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MIKE DOWNEY

'Hoisting a Few' Does Not Just Mean Raising the Sails

February 02, 1987|MIKE DOWNEY

FREMANTLE, Australia — It could be any crowded bar in any American town on game day. It could be Dallas with Oklahoma there to play some football against Texas. It could be Raleigh, N.C., with Carolina's basketball team in town to take on State. It could be a singles joint in St. Petersburg, Fla., or a corner saloon in Columbus, Ohio, or fern bars from Phoenix to Philly. Doesn't matter.

Places, faces, races--they change, sure. But one thing stays the same. If a hot sporting event is being contested nearby, one for which tickets are expensive and/or impossible to get, it means that a big crowd will be watching it on a TV suspended from the ceiling of a popular local establishment, one that deals in liquid refreshment.

Even if the event happens to be a yacht race.

On South Terrace street in Fremantle, the place to be Sunday was Benito's, the bar at the Newport Brasserie restaurant. How did someone determine that this was the place to be? Easy. He got within half a block of the place, and already could hear the commotion inside.

"Aussie! Aussie! Aussie!" "Oi! Oi! Oi!"

"Aussie! Aussie! Aussie!" "Oi! Oi! Oi!"

The kid with "Kookaburra" painted on his arm and zinc cream covering his face sat on the shoulders of a bunch of Australian blokes, leading them in chant and song. It was very early in the afternoon, but, like the America's Cup boat for which they were rooting, these guys already were three sheets to the wind.

Directly across from them, also in the vicinity of the television set, were dozens of loud young Americans, led by a couple of college-age women who were, oh, if not totally gone, then at least 2 1/2 sheets to the wind. And any time the Aussies let up, the Yanks yelled something back.

"Conner! Conner!" they would chant.

"Kooka! Kooka!" would come the reply.

The Americans would start singing "God Bless America." The Australians would break into "Waltzing Matilda."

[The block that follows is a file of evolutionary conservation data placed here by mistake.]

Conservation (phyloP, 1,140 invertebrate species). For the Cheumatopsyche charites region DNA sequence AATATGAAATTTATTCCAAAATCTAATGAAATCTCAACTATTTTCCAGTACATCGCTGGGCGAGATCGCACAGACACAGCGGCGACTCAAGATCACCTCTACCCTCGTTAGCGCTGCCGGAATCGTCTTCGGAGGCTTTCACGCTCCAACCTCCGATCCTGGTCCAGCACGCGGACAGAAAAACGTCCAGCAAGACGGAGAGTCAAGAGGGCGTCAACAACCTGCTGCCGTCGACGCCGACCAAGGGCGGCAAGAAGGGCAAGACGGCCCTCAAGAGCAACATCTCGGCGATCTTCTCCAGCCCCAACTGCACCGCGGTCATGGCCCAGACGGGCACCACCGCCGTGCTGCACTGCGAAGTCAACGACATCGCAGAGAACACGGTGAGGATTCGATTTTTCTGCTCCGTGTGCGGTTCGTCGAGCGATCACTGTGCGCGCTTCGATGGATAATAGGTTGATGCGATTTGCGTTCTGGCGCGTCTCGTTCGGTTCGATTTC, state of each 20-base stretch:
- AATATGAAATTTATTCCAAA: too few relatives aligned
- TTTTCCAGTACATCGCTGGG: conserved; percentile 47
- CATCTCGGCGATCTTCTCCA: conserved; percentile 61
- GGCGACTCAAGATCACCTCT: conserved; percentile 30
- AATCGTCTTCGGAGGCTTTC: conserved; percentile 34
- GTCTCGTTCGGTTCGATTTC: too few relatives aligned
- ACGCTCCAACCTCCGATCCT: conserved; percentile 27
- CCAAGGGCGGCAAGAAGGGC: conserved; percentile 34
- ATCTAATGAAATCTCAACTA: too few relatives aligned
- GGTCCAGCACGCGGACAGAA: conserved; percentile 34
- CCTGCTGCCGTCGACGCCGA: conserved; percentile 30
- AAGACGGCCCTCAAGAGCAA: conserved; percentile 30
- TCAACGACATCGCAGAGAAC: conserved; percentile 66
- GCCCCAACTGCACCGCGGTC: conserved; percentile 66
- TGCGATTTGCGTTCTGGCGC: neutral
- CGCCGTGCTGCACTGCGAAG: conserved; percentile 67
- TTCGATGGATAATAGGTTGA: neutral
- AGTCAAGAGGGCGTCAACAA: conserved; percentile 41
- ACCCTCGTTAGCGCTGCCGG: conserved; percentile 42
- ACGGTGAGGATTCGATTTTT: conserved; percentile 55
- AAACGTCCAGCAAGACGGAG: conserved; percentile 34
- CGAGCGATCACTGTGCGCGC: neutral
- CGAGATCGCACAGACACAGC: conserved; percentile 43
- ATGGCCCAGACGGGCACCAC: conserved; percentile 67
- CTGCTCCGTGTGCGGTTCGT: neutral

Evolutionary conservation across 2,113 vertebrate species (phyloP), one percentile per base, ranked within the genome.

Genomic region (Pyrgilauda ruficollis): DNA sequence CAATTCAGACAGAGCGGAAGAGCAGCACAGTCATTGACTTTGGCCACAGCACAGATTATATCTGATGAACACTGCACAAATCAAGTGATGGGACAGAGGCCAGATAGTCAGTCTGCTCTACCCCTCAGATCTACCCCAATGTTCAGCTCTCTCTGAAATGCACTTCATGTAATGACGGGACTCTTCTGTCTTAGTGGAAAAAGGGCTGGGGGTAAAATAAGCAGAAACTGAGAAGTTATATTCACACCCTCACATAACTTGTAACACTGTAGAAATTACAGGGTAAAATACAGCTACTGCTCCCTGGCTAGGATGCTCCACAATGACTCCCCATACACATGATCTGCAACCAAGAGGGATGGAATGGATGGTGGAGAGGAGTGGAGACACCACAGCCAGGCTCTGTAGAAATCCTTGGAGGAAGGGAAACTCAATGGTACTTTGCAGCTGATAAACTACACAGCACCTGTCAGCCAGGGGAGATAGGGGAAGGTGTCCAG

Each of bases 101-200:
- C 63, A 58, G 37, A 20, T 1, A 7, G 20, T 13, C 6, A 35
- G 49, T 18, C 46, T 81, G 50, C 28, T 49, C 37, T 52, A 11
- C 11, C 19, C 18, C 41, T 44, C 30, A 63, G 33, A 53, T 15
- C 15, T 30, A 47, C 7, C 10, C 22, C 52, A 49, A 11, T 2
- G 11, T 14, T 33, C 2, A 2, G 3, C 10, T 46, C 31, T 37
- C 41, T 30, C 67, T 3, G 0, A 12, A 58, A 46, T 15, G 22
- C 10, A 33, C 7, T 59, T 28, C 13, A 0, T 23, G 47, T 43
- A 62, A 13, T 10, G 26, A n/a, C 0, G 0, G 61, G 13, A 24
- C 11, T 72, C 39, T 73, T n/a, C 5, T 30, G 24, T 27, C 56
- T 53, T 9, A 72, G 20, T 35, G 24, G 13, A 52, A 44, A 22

The face of Stars & Stripes skipper Dennis Conner would suddenly appear on the television. The Americans would cheer, and the Australians would jeer. And interesting ditties would be sung by the home drunks. Conner's health and family heritage fared poorly in most of them.

"Nik-nak-paddy-wak, give your dog a bone," one Aussie sang, laughing. "Send the Yankee bastards home."

In response, a girl produced a large U.S. flag. So, six or seven Aussies started waving flags of their own.

There was patriotism. Jingoism. Enthusiasm.

Over a yacht race. On the TV screen, Stars & Stripes could be seen drawing clear, pulling away to a 2-0 advantage in the pursuit of the Cup. The Americans sang: "Na, na. Hey, hey, hey, Good-by!"

The wobbly Australians attempted to re-establish morale by cheering: "Gimme a K. Gimme an O. Gimme an O." But Kookaburra would prove to be pretty tough to spell under such conditions, so the song would rarely get as far as the second "R."

As the end of the race drew near, the Australian drinking team leader volunteered to "skull" against anybody in the house, skulling being the down under version of chugging. He proceeded to drink a beer, in one gulp, from a glass the approximate size of a fire extinguisher.

George Macary, 22, a nice kid and former Rhode Island college wrestler working temporarily as a bouncer at Benito's, literally rose to the occasion. He got up on the table, in his Cleveland Cavalier T-shirt, to accept the friendly Aussie challenge, and promptly defeated all-comers to the bottom of the glass.

The Australian leader had seen enough. He surrendered his flag to the American.

"These are the nicest people I've ever met," Macary said. "I don't ever want to go home."

But go home he must, because Australian consulates in the United States issue very few open-ended visas.

The question is: Will he ever be back? Will any of these Americans ever be back?

What is to become of Fremantle, if and when the America's Cup title and trophy return to America? More and more now, it appears as though Conner is going to cop the Cup. The next time there is an America's Cup final, then, it will be held off the coast of San Diego, or San Francisco, or Hawaii, or someplace closer to home.

The poor old port of Fremantle, a community of 25,000 or so on the continent's west end, might never again know a time like this. A crush of tourists. A splash of attention. A ringing of cash registers. Gone.

There might never again be such a party here in suburban Perth. Even if Australia should regain the Cup some far-off day, there is no guarantee the winning boat would compete under the Royal Perth Yacht Club's auspices. Possibly the next America's Cup in Australia would be nearer Sydney's shores, and Sydney is close to Fremantle like Newport, R.I., is close to Newport Beach.

Civic officials have done wonders with this place. Fremantle was a hardscrabble little wharf town, full of dark nooks and mysterious crannies, where sailors worked things out with working girls while tight-lipped locals minded their own business.

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